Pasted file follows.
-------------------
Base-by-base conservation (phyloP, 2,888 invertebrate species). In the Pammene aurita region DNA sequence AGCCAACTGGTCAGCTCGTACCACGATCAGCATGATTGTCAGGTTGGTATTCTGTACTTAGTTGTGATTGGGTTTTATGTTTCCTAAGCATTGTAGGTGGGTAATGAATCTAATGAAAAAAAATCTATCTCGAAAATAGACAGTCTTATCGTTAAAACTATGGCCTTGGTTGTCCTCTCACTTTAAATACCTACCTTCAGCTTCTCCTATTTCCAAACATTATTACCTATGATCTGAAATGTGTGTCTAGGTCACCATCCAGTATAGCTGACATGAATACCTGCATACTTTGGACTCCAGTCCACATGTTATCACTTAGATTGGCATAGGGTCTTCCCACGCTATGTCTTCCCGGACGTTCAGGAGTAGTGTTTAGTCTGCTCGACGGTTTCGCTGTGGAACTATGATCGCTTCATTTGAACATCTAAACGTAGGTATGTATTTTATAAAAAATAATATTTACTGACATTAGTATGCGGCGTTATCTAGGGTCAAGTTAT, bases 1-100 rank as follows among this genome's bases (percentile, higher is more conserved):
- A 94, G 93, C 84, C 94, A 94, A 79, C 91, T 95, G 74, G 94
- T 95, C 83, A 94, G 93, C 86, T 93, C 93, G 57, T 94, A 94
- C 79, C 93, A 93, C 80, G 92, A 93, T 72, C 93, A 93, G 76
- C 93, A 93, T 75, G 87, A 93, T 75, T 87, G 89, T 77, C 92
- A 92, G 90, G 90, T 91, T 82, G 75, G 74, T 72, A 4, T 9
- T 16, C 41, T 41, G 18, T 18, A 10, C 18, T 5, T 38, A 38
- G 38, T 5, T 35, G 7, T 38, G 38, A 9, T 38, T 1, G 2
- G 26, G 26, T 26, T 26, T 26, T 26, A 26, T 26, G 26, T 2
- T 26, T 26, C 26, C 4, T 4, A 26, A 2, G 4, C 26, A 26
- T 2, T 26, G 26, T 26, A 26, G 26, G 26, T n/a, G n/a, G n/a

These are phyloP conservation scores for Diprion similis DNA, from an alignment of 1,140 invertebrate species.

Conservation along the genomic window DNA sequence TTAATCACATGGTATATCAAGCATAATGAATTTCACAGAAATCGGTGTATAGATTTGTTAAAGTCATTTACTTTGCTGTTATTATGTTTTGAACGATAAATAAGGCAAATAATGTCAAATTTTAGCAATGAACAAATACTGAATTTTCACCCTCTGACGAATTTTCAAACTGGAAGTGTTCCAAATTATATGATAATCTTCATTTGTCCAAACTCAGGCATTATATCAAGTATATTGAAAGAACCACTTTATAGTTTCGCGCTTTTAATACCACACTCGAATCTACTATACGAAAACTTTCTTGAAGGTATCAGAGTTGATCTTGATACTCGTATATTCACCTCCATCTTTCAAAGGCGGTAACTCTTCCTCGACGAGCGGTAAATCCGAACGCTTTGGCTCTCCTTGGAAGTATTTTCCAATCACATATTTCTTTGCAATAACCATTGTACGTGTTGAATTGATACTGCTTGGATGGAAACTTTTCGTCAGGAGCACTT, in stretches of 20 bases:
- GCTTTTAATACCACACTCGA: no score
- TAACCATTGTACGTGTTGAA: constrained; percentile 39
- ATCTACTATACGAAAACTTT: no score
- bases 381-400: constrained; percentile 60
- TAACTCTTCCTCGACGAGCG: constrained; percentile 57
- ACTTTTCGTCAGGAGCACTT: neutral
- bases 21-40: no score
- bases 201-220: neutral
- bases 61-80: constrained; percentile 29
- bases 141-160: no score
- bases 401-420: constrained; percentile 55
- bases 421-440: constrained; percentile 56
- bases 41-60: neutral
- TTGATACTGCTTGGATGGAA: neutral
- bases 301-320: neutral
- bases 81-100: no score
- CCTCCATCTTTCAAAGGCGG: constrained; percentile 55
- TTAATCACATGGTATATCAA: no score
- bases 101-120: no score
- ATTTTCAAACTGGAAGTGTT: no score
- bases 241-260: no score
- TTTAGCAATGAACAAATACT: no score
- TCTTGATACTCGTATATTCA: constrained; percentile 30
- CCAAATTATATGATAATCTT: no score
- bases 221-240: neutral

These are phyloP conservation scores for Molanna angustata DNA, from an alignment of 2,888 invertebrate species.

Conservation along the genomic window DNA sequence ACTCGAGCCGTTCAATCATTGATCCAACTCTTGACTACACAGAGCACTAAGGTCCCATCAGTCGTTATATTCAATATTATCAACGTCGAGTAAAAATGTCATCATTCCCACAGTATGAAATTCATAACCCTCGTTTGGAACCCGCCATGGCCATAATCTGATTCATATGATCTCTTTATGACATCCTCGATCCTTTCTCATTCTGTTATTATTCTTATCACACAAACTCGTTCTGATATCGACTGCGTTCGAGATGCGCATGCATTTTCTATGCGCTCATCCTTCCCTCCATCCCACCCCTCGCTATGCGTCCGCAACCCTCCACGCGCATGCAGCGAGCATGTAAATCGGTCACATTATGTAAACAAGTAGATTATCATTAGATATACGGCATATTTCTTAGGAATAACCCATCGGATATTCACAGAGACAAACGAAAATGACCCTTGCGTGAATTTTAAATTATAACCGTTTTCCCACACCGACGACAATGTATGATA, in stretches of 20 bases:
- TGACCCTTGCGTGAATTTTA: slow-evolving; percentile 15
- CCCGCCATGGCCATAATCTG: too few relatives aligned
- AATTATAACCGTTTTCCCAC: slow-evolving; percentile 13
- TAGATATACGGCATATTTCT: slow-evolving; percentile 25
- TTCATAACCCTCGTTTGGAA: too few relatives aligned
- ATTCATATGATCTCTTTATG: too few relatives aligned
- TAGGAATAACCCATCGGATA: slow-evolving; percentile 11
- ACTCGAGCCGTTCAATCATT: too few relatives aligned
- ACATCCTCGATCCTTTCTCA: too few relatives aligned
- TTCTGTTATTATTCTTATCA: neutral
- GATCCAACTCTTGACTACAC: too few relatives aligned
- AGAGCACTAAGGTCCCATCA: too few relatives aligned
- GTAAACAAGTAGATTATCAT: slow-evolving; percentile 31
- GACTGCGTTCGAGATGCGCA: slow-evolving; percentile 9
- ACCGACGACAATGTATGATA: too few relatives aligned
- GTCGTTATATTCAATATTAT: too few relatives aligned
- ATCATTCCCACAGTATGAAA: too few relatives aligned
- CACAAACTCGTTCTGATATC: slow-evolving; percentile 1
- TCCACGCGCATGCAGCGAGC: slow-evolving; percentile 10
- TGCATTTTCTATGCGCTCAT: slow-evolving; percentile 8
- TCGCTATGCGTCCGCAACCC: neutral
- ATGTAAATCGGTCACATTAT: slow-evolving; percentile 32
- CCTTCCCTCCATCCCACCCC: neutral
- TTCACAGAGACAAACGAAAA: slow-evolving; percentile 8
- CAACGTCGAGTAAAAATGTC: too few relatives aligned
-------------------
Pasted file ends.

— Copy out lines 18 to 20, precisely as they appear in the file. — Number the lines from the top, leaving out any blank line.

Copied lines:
- TAACTCTTCCTCGACGAGCG: constrained; percentile 57
- ACTTTTCGTCAGGAGCACTT: neutral
- bases 21-40: no score